It’s a good question whether on-line and department stores believe in bicycles, or if it’s just short-term business optimization for them. Can we get their help, or do they recognize a good thing when they see it and have no intention of becoming part of an active movement to make cycling better, because somebody else is doing it for them?

The on-line world already benefits from not having the costs of a physical presence where people can touch and feel and try out product; some even encourage their customers to find what they want locally and then buy from them. They’ve also fought to avoid having their customers pay sales tax for the community in which they live, which means local services are suffering because the people who use those services aren’t paying for them. Thus I’m not expecting to see many from the on-line world stepping up to the place to make voluntary contributions to cycling advocacy. It’s not in their DNA.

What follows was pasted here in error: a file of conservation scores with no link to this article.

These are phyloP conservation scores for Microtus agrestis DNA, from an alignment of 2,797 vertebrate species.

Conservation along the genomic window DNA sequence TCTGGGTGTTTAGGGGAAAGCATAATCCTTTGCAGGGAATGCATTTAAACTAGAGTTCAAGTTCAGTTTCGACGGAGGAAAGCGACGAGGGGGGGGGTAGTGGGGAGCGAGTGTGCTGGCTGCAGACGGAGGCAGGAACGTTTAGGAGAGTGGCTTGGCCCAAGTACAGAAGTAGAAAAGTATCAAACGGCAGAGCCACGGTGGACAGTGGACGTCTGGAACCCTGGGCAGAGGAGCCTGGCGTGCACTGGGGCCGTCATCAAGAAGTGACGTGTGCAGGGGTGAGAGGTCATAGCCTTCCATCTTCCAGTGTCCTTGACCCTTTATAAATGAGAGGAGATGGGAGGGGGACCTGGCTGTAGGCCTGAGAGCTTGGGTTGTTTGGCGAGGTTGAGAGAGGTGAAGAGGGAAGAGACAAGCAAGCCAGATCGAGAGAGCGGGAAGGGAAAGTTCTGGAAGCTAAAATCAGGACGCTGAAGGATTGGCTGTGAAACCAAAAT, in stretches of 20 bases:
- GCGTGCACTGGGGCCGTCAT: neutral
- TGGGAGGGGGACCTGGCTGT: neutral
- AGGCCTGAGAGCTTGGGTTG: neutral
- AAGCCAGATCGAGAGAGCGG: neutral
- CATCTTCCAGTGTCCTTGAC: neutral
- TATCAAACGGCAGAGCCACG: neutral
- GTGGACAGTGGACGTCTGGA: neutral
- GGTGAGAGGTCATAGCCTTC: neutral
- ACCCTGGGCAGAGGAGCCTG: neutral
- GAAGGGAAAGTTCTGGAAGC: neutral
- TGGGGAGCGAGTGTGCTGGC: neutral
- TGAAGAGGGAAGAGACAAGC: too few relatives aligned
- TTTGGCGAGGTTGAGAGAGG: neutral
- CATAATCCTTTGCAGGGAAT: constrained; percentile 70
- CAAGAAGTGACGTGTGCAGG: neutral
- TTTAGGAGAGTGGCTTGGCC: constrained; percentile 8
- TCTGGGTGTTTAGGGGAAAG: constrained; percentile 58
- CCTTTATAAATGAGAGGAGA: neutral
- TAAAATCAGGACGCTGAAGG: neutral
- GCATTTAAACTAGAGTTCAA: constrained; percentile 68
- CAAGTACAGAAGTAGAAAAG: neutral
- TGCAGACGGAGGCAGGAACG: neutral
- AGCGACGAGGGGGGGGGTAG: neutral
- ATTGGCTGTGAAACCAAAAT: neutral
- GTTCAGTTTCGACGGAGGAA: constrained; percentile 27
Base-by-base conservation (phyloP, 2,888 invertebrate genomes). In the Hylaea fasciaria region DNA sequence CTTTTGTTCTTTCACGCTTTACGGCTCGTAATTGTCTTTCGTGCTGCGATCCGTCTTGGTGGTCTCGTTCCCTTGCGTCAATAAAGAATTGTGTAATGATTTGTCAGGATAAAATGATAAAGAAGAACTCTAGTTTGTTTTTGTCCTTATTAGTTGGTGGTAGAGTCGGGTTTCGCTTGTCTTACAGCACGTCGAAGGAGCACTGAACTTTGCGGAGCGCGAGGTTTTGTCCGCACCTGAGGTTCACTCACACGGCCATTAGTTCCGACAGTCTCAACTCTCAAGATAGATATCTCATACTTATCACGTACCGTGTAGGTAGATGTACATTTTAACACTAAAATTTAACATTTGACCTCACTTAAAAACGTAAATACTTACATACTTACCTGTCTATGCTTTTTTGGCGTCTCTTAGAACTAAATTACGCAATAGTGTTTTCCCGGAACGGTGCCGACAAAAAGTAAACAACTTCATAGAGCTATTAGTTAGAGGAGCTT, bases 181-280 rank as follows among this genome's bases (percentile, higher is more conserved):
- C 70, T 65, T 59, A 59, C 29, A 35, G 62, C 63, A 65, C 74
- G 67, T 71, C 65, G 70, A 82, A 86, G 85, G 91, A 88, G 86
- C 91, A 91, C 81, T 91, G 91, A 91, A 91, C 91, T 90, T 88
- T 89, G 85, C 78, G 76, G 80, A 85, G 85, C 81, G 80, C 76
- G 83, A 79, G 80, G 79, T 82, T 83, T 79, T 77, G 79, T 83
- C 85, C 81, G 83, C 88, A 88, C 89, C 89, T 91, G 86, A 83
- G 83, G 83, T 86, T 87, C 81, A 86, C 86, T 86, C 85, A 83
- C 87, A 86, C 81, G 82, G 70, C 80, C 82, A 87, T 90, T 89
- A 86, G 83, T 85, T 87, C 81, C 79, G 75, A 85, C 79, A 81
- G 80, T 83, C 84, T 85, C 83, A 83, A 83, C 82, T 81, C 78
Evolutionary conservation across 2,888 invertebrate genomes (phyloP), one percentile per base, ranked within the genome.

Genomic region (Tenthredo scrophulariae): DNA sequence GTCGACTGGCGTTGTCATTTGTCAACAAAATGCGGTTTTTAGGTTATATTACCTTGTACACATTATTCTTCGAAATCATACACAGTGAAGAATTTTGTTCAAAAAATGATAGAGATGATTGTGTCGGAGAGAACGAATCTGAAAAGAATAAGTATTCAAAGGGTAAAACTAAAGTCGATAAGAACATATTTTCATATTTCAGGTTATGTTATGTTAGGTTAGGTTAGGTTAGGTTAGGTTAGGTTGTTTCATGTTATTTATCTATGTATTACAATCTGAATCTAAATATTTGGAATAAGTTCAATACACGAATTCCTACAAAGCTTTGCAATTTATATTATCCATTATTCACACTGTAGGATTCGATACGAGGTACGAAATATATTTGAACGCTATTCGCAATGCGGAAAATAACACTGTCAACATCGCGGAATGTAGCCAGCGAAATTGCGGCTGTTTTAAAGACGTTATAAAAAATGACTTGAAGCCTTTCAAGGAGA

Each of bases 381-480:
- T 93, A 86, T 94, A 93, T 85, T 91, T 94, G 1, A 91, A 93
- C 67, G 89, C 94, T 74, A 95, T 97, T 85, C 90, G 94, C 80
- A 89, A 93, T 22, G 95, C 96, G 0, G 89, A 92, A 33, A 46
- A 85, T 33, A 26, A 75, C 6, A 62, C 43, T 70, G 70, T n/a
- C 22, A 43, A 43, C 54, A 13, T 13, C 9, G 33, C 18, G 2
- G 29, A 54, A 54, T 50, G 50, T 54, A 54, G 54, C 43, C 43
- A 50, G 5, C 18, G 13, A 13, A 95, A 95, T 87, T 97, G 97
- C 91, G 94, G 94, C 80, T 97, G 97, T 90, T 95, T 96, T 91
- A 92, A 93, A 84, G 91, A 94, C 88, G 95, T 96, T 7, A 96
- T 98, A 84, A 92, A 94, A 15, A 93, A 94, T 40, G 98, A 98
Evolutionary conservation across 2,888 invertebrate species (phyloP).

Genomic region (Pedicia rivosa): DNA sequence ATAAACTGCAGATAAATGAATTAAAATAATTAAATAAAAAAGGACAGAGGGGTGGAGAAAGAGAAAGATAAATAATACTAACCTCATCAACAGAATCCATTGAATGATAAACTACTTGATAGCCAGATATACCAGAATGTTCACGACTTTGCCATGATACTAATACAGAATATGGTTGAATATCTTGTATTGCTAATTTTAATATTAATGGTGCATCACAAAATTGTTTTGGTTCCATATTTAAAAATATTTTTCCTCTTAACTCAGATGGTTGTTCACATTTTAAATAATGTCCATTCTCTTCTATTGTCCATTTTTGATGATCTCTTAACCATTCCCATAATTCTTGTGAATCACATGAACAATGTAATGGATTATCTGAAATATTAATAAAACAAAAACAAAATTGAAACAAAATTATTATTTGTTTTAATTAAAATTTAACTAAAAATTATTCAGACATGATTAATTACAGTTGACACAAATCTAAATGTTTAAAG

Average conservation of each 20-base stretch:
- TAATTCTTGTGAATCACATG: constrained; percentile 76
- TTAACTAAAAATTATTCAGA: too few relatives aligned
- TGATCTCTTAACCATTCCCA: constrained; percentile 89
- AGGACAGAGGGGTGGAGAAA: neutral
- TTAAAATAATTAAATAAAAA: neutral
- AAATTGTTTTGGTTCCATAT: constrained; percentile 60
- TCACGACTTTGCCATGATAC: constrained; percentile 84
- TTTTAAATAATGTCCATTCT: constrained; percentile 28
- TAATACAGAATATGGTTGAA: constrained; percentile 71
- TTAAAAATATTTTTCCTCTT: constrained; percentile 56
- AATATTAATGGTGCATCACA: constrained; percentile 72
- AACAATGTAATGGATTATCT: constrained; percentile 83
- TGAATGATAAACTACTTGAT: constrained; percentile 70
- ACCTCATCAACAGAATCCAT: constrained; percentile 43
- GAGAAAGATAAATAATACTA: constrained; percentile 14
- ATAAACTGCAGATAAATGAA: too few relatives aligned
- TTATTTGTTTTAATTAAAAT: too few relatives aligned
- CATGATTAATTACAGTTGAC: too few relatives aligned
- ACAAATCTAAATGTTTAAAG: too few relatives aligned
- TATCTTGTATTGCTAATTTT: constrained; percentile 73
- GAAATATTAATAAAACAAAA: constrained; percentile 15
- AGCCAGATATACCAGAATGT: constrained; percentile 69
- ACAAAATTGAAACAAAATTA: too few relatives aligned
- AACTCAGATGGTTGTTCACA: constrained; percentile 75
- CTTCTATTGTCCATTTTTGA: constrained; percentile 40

IMG_2327
Are we doing what we should be to capitalize on the $$$ spent supporting professional cycling?

Regarding pro team sponsorship, I of all people am an odd one to have issues with it, since I’m such a fan of cycling as a sport that I’ve been to the last 11 of 12th Tour de Frances. But that’s obviously not typical, and I can identify two significant downsides to marketing oriented towards racing. First, high-end racers don’t buy their own equipment; it’s given to them by their teams. And aspiring high-end racers, and even wannabes who race, often have a sense of entitlement such that they believe they deserve to buy for less than everyone else. I cannot come up with a rational explanation for this; I used to race myself, and saw a little bit of it, but nothing like I see today. Why should someone who takes up racing as a hobby be subsidized by others? A long way of saying we’re marketing to a group that we’ll never profit from.